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Immunogenicity and Genetic Mechanisms
This Sqadia lecture elucidates how the immunity of tumor works. Immunogenicity is an ability of a tumor to induce an immune response (mostly mediated by T cells) that can prevent its growth. Paul Ehrlich: The immune system has the ability to repress cancer growth. Burnet: Tumors express neo-antigens that induce immune responses that are capable of eliminating developing tumors. Lewis: Organisms have well-developed mechanisms that are similar to graft rejection mechanisms that protect against cancer formation. These theories led to the concepts of cancer immuneosurveillance or immunoediting. Immunoediting is a process by which a person is protected from cancer growth and the development of tumor immunogenicity by their immune system/ lymphocytes. Tumor cells continue to grow and expand in an uncontrolled manner and may eventually lead to malignancies. Members of the melanoma antigen (MAGE) A, B or C families and LAGE families, encode tumor-specific antigens in many types of tumor cells.
Failure of Tumor Growth Control
Weak immunogenicity is the root cause of why the immune system ultimately fails to control tumor growth. Resistance render tumor cells less sensitive to immune attack. Tumors develop a plethora of immunosuppressive mechanisms early in tumor development and when immunosuppression fails, resistant variants emerge. The local tumor immune response becomes increasingly compromised, reduced effector functions and limited persistence. Failure of the immune response to control tumor progression. Immunosuppression is an inhibition of anti-tumor immune responses directly or induce other cells to do so. Direct inhibition is an expression of programmed cell death protein ligands. In direct inhibition is an induction through regulatory T cells. Two major criteria/ requirements that dictate tumor immunogenicity are:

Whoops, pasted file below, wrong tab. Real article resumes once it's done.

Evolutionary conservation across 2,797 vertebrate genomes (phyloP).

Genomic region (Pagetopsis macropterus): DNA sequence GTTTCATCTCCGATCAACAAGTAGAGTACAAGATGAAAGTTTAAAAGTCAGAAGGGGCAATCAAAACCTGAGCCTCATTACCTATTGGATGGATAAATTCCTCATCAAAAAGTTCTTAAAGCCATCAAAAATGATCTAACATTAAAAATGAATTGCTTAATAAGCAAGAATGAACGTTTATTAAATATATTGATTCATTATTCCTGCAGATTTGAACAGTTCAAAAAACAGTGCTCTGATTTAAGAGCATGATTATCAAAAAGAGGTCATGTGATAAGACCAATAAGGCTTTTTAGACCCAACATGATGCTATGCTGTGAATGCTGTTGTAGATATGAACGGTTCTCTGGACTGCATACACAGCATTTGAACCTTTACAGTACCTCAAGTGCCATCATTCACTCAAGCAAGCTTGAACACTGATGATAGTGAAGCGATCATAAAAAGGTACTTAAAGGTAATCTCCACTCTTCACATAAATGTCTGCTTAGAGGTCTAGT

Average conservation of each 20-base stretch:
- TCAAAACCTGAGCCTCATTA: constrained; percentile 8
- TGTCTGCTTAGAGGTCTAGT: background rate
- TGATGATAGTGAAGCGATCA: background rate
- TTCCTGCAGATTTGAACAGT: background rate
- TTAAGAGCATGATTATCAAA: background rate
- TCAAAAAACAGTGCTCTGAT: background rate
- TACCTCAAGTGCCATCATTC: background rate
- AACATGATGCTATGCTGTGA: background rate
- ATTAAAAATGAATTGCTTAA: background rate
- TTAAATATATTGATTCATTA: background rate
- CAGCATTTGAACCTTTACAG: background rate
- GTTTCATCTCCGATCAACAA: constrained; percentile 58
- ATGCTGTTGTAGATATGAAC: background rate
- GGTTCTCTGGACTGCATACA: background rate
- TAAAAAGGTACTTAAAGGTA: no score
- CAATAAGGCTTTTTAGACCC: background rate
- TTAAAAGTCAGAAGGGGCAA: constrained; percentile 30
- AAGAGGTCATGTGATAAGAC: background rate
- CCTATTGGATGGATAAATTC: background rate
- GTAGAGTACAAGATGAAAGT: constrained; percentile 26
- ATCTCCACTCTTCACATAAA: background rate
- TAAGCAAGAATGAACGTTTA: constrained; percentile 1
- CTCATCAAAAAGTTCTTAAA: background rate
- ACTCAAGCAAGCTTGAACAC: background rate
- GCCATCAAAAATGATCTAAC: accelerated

•Adequate levels of uniquely expressed antigens
•Tumor cells effectively present antigens in a form that leads to immune activation instead of immune tolerance
General Features of Tumor Immunity and Tumor Antigens
Tumors express antigens that are recognized as foreign by the immune system of the tumor-bearing host. Immune responses frequently fail to prevent the growth of tumors. The immune system can be activated by external stimuli to effectively kill tumor cell and eradicate tumors. Rapid tumor growth overshadows immune system capacity to eradicate tumors. Different tumors have different responses to evade immunity.
Immune Response to Tumors and their Immune Evasion
The innate immune response to tumors and its role in the induction of T-cell immunity. Natural killer (NK) cells recognize many tumor cells but not normal self-cells, and they are thought to aid in the elimination of nascent tumors. Two main strategies are employed by NK cells to recognize tumor targets. Tumor-associated antigens (TAAs) are one of the fundamental triggers of the immune response. They are important because they activate, via, major histocompatibility complex (MHC), the T cell response, an important line of defense against tumorigenesis. Immunoediting is a dynamic process that consists of immuneosurveillance and tumor progression. It describes the relation between the tumor cells and the immune system. It is made up of three phases: elimination, equilibrium, and escape.
Immunotherapy for Tumors
Immunotherapy, also called biologic therapy, is a type of cancer treatment that boosts the body's natural defense to fight the cancer. It uses substances made by the body or in a laboratory to improve or restore immune system function. Immunotherapy may work in these ways:
•Stopping or slowing the growth of cancer cells
•Stopping cancer from spreading to other parts of the body
•Helping the immune system work better at destroying cancer cells
There are several types of immunotherapy, including:
•Oncolytic virus therapy